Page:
Likewise certain supplement-based nutrients

LOCK AND KEY

Think of food as a chic Bondi pad with state-of-the-art security. Unless they break a window, no-one’s getting in. Likewise certain supplement-based nutrients, which are essentially locked. Food kickstarts different biological processes that are not triggered in the same way by supplements; eating food affects hunger (by triggering the release of appetite-suppressing hormones) and impacts on the bioavailability of food (how much is absorbed and used by your body). The nutrients found in some plant foods such as carrots, spinach and tomatoes become more bioavailable after being cooked. And the process of smelling, seeing and chewing food sets off responses in your mouth and brain and stomach that help you absorb all the nutrients your body needs from the food and also impacts on chemicals in your brain, says Melanie McGrice, accredited dietitian and director of Nutrition Plus clinics in Melbourne. The process of chewing also triggers digestive enzymes in your mouth, stomach and pancreas. These enzymes and stomach acids are critical to some nutrients being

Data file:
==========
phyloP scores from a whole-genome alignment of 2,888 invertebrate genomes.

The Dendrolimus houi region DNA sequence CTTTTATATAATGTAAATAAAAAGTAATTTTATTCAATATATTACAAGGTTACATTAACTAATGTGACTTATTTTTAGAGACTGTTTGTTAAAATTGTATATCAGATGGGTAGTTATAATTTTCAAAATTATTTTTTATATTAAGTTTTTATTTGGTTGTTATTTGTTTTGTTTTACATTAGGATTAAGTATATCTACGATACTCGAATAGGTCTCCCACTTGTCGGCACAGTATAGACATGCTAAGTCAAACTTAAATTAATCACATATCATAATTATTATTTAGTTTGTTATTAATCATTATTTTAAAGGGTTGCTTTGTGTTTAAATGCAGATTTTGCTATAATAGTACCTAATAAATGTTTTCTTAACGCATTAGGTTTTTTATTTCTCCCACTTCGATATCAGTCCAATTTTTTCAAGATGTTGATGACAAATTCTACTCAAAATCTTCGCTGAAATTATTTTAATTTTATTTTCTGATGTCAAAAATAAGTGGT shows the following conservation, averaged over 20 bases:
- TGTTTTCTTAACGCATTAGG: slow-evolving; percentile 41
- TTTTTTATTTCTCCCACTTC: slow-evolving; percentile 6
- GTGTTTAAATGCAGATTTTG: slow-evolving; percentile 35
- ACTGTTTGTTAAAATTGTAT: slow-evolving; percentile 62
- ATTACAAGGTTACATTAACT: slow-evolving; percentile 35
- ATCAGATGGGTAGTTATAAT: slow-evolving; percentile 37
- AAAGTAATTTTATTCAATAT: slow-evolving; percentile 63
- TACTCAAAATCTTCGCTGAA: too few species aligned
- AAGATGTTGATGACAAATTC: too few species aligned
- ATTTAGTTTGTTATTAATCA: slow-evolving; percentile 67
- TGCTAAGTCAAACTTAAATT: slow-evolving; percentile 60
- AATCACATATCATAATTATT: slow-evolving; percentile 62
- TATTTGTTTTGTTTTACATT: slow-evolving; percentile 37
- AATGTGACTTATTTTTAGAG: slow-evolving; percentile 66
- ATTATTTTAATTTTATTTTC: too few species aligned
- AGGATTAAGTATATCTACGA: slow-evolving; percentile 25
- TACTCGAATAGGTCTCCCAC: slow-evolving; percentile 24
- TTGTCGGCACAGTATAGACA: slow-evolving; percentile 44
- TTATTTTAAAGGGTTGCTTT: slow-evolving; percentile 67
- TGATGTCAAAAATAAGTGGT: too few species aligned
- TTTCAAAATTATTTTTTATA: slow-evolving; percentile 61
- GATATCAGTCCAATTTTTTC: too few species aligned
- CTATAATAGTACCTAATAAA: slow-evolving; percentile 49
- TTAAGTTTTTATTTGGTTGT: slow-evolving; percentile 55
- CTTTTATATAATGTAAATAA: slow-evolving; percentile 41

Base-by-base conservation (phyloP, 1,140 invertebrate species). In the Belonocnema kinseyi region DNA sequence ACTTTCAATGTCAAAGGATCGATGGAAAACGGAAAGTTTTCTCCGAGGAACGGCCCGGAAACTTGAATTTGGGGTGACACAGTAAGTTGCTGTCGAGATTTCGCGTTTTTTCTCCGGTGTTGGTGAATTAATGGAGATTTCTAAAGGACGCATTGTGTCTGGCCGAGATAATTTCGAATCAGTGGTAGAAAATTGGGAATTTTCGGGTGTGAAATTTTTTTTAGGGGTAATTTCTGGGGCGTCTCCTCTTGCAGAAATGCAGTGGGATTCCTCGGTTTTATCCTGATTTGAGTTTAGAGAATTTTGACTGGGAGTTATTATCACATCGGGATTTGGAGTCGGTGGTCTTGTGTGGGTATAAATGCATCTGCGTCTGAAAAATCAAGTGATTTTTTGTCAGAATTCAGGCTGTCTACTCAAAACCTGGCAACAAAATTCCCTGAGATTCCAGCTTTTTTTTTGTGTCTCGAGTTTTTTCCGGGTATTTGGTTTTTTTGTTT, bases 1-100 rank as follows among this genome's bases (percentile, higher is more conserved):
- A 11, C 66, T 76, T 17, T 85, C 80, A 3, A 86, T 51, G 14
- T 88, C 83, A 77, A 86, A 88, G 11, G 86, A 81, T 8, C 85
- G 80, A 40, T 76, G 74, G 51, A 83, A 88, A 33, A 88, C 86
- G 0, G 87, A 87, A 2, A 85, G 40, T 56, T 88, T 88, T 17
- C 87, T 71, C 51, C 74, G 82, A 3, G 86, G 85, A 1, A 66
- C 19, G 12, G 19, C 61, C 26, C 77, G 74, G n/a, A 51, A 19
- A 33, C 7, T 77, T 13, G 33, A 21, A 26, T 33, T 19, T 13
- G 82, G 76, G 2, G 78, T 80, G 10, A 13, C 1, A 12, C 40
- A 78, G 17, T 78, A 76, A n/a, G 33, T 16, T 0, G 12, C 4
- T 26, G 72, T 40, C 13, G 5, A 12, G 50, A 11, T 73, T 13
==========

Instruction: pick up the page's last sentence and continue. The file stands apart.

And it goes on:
properly utilised by your body. For example, vitamin B12 requires gastric acid in order to be fully absorbed.

So simply swallowing a supplement might not stimulate enough of that acid to ensure you absorb it well.

In short, food provides vitamins in the best biologically available form. And it provides those nutrients in the right amounts and combined with other beneficial nutrients, says Catherine Saxelby, dietitian, nutrition expert, author and founder of website Foodwatch (foodwatch.com.au).

By contrast, if not used carefully, supplements can cause nutrient imbalances in your body, particularly if you mistakenly presume that if a little is good, a lot must be better. Yet according to Saxelby, Though many Australians take supplements to ensure they don’t experience nutritional deficiencies (which are unlikely in a country like Australia), even on a depleted diet, this may not be an immediate problem. For example, our livers store enough vitamin B12 to last three to five years while vitamin C reserves can last for 30 days.

Likewise certain supplement-based nutrients Photo Gallery




The term Vitamin B Complex is derived from vitamin supplements which

Vitamin b 12 (Cobalamin; Cyanocobalamin; Vitamin B12)

Canker sore and Vitamin B12 deficiency | Intelligent Dental

Maybe You Like Them Too

Leave a Reply

64 − 61 =